Intercept events before they are sent to rabbitMQ

I’m also using AMQP in a POC and Axon sends a message to rabbitMQ that contains all the data in the aggregate… which is not the desired functionality. I would want the message to contain only guid generated for the entity (not the aggregate guid) the entity that is persisted to a SQL database. Rabbit will then push the message to another service that will use the query api to get the entire entity. We don’t want all the entity data in the rabbitMQ message because this queue will be public.

I was wondering if I could intercept the message before it is sent to the queue and change what is being sent, but without affecting what is being sent to the EventStore. Not sure if MessageDispatchInterceptor is the best candidate for this and if there is any example out there on how to use it…
Also, not sure if there is some sort of annotation that can be added to the aggregate fields so they don’t get included in the message sent to rabbitMQ…


Hi Bruno,

you say “Axon send a message […] that contains all the data in the aggregate”. Actually, Axon just sends the Event. If the entire aggregate is sent, that probably means your aggregate is part of the event itself, which would be a design issue that needs some attention.

What you’re looking for is not an interceptor, but the AMQPMessageConverter. It is used by the SpringAMQPPublisher and SpringAMQPMessageSource when sending and receiving messages to and from AMQP, respectively. Basically, it defines how you want messages on AMQP to be structured.
In your case, you could create a small message with only identifiers.

Hope this helps.


Thanks for the reply Allard,

I guess I didn’t express myself correctly, it contains the event data like you said, which I have also set to the aggregate:

public void on(MyEntityCreatedEvent event) {
    this.aggregateId = event.getMyEntityGuid();
    this.someInt = event.getMyEntity().getSomeInt();
    this.customData = event.getMyEntity().getCustomData();

I will play around with the AMQPMessageConverter and will use a basic POJO class that serializes to { "event": "MyEntityCreatedEvent", "guid": "some-guid" }...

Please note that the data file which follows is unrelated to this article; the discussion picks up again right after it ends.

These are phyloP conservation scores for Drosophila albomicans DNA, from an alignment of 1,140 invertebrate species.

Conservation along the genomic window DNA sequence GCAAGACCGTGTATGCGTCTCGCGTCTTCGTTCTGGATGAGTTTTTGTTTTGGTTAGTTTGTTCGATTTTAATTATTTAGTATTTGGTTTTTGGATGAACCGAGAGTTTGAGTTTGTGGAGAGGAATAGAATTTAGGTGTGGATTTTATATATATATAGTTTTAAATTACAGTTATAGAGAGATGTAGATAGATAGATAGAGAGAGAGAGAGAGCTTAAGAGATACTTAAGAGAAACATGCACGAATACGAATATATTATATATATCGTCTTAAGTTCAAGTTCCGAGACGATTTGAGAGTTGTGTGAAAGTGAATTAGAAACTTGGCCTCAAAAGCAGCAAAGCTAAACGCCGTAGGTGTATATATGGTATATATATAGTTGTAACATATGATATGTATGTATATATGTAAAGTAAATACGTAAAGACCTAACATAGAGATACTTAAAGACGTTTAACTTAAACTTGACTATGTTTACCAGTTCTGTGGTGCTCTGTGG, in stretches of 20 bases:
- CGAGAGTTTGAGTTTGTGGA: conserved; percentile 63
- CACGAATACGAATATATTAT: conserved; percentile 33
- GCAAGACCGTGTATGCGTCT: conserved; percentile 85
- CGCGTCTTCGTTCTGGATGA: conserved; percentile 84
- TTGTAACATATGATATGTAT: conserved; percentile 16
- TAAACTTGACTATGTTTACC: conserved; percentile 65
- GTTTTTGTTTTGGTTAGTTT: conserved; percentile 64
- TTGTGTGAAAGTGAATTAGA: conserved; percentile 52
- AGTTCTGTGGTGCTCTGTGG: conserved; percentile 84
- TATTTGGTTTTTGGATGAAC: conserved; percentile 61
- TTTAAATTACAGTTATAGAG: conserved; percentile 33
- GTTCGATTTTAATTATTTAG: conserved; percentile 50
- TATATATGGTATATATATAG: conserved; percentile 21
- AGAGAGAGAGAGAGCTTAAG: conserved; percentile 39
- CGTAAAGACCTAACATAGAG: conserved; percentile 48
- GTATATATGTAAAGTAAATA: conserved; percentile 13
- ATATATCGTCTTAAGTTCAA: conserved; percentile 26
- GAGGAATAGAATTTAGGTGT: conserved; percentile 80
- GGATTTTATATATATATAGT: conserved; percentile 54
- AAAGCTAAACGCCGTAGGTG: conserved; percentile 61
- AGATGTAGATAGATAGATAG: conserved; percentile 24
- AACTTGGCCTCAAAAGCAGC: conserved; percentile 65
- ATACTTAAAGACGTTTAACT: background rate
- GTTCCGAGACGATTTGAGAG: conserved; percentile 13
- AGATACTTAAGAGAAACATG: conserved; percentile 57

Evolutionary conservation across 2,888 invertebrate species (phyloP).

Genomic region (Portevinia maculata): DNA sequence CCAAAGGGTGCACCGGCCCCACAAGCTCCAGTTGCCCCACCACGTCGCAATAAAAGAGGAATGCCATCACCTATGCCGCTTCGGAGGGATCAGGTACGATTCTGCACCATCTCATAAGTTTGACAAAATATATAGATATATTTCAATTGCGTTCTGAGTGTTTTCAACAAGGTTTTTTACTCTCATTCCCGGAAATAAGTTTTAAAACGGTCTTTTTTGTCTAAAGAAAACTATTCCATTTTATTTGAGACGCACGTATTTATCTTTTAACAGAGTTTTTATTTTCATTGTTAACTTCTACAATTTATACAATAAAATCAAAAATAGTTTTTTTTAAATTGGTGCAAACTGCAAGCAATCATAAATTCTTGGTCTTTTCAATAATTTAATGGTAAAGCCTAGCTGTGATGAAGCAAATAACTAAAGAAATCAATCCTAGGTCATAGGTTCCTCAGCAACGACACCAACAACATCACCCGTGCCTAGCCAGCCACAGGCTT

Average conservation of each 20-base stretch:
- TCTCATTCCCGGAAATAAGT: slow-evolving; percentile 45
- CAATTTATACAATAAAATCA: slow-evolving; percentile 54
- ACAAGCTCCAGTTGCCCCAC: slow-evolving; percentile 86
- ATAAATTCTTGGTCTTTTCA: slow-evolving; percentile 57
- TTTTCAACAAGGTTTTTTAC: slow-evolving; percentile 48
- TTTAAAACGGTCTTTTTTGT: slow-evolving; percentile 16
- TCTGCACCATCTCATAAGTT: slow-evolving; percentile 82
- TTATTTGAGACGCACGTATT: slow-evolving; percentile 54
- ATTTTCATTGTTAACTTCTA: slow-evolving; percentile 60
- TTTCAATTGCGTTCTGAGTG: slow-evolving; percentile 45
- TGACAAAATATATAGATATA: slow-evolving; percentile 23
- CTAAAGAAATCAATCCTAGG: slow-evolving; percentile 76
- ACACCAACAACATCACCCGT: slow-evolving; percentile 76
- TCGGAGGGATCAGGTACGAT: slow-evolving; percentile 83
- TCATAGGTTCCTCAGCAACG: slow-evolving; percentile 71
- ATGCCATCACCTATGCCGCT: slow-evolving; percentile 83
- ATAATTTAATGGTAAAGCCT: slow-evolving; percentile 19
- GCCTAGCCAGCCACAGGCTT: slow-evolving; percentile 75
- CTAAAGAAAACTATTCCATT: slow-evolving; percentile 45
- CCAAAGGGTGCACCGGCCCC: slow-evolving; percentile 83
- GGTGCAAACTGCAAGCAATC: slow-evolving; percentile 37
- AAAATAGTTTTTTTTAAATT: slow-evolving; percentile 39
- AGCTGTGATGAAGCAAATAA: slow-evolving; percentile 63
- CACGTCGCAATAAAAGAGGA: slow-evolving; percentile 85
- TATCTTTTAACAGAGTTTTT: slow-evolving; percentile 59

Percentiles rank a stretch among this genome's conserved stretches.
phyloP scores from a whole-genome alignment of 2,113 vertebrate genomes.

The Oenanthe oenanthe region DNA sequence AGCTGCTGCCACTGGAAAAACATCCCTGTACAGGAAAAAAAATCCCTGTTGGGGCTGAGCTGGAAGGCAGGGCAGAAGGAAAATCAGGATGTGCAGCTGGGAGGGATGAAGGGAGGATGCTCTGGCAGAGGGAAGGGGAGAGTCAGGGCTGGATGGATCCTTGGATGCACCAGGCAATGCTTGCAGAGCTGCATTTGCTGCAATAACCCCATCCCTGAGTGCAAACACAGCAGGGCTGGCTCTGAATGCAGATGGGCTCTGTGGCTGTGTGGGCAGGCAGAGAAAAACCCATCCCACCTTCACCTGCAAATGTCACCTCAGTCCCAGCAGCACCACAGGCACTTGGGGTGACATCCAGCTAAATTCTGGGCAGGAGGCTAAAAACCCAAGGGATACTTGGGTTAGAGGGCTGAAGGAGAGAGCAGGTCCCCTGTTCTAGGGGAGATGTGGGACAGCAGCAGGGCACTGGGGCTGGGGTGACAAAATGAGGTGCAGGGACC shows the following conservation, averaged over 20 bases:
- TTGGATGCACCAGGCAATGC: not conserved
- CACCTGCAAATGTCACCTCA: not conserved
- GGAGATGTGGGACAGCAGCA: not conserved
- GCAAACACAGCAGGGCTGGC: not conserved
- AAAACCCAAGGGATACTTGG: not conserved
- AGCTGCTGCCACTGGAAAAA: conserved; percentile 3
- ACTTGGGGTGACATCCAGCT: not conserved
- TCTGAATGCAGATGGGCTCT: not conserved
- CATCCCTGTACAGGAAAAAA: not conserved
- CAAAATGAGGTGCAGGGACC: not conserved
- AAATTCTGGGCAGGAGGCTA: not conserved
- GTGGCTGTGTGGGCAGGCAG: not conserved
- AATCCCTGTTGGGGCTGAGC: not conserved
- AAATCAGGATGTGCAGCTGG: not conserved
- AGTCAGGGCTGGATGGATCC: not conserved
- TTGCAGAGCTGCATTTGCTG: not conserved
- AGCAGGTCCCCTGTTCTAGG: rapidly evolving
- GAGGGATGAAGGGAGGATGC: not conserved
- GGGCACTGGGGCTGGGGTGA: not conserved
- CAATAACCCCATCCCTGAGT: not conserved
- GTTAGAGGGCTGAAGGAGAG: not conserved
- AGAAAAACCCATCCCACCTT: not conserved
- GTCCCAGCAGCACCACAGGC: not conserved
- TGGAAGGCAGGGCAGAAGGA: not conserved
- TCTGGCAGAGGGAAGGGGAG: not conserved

Hi Allard,

I have been using Axon, for about 2 weeks now, so AMQPMessageConverter is new territory for me. I have figured out I need to create a SpringAMQPPublisher bean where I create my publisher and and pass it the message converter bean:


What I am not sure is where the the actual conversion code is written… I see that for my AMQPMessageConverter bean I can return:

return new DefaultAMQPMessageConverter(serializer, routingKeyResolver, amqpProperties.isDurableMessages());

Would I have to implement a serializer that would do the actual conversion of the message into my POJO?


I think I found out what I need to do:

    public AMQPMessageConverter amqpMessageConverter(Serializer serializer, RoutingKeyResolver routingKeyResolver) {
        return new DefaultAMQPMessageConverter(serializer, routingKeyResolver, amqpProperties.isDurableMessages()){
            public AMQPMessage createAMQPMessage(EventMessage<?> eventMessage) {
                AmqpEntity amqpEntity = new AmqpEntity(eventMessage.getPayloadType().getSimpleName(), eventMessage.getIdentifier());

                DomainEventMessage message = new GenericDomainEventMessage<AmqpEntity>(
                        0,                                // NOT SURE THAT THE SEQUENCE NUMBER MATTERS

                SerializedObject<byte[]> serializedObject = serializePayload(message, serializer, byte[].class);
                String routingKey = routingKeyResolver.resolveRoutingKey(message);
                AMQP.BasicProperties.Builder properties = new AMQP.BasicProperties.Builder();
                Map<String, Object> headers = new HashMap<>();
                headers.put("some header", "some data");
                if (amqpProperties.isDurableMessages()) {
                return new AMQPMessage(serializedObject.getData(), routingKey,, false, false);

Does this look ok?



Hi Bruno,

you don’t need to wrap your AmqpEntity in a DomainEventMessage. You could pass that class (in serialized form) directly as the contents of the message instead.
That would make the code quite a bit simpler.



Thanks Allard,

I had thought of that but got side tracked with JPA and Hibernate on the DB persistence side of things, since I’m also new to that.

But I quickly changed my converter:

AmqpEntity amqpEntity = new AmqpEntity(eventMessage.getPayloadType().getSimpleName(), eventMessage.getIdentifier());

SerializedObject<byte[]> serializedObject = serializer.serialize(amqpEntity, byte[].class);

I also added a JacksonSerializer bean since I need the messages to be stored as json and it’s working like a charm.

I’m really impressed and enjoying the capabilities of Axon. Which Hibernate was as easy to get into. (from someone used to Entity Framework…)

Thanks for steering me in the right direction.

Hello Bruno,

I have a usecase where I want to customize the routing key, were you able to customize the routing key in the application. Also if you have a git for your source code can you forward it to me.

Hi Ajinkya,

When I apply the events inside my aggregates, I apply them with metadata. One of the metadata keys is the routing key.

Than inside the createAMQPMessage (you can find it a few messages above in this thread), I do the following:

byte[] amqpBody = buildAMQPMessageIWantToSend();

String routingKey = eventMessage.getMetaData().get(“routingKey”).toString().toLowerCase();

return new AMQPMessage(amqpBody, routingKey,, false, false);